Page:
Wind River Peak is a Wyoming thirteener. It is the highest and most massive peak in the south half of the Wind River Range. A dominant landmark of the region, it is the highest peak viewed by hikers approaching the very popular Cirque of Towers and the most identifiable peak to regional residents (mainly due to Surveyor's Notch, visible from both sides of the range). Its first recorded ascent was by Hayden Survey topographer A.D. Wilson, in 1877, shortly after Wyoming became a territory. Due to its size, elevation and position, the surveyors made it the namesake peak of the range. Walkup routes are possible from most directions (all involving a day's approach trek to the base) but several technical routes have also been accomplished on the mountain's numerous granite headwalls. Though it is a 'hikable' Wyoming 13er, the routes are long and usually requiring a full day from camp. Climbers are rewarded with a view that includes mountains, glaciers, plains, deserts and, when clear, as far as the Uintas. The peak is relatively popular and is visited by hikers and mountaineers as well as goat and llama packers.
1) For eastern approaches, the Louis Lake Loop road (#131) from Lander through Sinks Canyon is followed for 17 miles to the Worthen Meadows road which ends at the trailhead.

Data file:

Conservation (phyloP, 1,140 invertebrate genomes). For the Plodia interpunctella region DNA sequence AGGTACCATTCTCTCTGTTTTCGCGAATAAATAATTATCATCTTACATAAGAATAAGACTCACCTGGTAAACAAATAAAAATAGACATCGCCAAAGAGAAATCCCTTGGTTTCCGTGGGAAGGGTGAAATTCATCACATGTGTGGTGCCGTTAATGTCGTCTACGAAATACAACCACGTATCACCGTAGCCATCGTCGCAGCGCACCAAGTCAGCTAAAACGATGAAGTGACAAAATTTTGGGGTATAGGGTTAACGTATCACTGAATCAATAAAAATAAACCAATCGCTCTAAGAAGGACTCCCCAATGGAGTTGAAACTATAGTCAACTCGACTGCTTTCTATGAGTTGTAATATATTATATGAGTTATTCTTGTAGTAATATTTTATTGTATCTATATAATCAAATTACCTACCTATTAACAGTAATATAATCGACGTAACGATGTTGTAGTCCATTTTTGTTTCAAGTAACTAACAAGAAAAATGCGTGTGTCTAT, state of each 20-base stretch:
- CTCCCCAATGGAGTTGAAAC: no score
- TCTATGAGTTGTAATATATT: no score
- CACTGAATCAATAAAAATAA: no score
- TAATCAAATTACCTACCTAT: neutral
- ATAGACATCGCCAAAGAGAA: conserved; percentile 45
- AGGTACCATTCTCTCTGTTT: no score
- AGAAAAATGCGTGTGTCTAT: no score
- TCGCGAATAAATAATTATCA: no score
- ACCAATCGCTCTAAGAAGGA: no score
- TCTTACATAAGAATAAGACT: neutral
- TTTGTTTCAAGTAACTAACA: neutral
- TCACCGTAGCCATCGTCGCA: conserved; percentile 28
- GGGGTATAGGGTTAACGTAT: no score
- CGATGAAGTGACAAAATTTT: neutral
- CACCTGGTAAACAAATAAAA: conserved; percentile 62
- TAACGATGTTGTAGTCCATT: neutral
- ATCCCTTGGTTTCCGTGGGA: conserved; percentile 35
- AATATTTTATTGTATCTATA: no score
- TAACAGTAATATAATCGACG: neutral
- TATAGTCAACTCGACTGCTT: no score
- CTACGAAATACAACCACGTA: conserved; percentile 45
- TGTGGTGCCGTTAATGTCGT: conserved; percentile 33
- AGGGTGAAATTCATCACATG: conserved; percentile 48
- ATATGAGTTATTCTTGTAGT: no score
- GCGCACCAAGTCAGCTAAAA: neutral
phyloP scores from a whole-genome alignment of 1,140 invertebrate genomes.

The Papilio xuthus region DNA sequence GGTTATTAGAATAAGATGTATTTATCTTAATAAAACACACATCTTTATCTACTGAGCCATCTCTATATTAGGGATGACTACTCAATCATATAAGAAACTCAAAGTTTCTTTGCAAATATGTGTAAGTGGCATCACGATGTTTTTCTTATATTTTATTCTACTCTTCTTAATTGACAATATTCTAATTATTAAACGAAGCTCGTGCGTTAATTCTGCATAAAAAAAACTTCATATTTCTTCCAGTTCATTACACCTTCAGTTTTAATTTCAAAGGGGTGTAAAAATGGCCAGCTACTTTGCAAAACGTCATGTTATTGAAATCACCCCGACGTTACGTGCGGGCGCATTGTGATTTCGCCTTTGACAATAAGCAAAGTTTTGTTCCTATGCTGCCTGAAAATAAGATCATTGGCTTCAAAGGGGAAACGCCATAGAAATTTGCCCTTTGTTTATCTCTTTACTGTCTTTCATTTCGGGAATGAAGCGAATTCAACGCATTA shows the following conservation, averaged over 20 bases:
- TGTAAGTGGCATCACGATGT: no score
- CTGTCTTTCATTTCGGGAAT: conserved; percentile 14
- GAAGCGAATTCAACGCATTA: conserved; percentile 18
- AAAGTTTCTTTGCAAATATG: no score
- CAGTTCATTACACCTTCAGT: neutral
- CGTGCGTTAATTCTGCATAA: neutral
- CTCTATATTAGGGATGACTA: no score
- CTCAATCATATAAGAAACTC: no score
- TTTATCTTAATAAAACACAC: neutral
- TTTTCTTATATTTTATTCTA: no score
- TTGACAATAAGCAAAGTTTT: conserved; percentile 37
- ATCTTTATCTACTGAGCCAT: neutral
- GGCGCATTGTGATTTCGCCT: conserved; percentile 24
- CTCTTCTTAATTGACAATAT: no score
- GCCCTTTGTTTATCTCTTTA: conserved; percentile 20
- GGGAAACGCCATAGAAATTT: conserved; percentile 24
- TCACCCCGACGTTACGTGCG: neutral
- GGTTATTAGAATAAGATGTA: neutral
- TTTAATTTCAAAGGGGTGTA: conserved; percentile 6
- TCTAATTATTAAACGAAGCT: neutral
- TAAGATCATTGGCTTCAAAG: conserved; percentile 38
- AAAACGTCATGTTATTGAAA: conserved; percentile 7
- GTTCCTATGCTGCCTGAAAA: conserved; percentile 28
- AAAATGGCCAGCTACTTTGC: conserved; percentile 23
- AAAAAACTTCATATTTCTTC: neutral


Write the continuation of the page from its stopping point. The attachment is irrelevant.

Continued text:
Summer 2007. This road is receiving a long belated (and abbreviated) paving project - expect delays and closures during daylight hours on the switchbacks.
2) The Big Sandy Opening is used for the northwestern approach.
3) For the southern approaches, leave Highway 28 at the crest of South Pass (on the continental divide) just west of the Sweetwater River crossing. Follow the divide-straddling road and signs 25 miles to the Sweetwater trailhead. This is also the route taken to Big Sandy from Lander/Casper.
The west side is managed by the Bridger Wilderness and National Forest. The east side is managed by the Popo Agie Wilderness of Shoshone National Forest. Wilderness regulations apply for camp locations, group size, campfire restrictions and ethics. There are no permit requirements in this section of these two wildernesses. Roads can remain closed until early June. Fee-based campgrounds exist at all trailheads.
Summer season in the Wind Rivers is generally July-September with snow lingering on the higher trails into July. A snow storm is traditional between the last week of August and the second week of September. This is often followed by a dry period with crisp temperatures for 1-4 weeks. Wind River Peak has been successfully skinned and skied from winter to early June.
Turiano, Thomas (2003). Select Peaks; Indomitus Books, Jackson, WY.
Bonney, O.H. (1977). Guide to the Wyoming Mountains, 3rd Ed.; Swallow Press. Chicago,IL.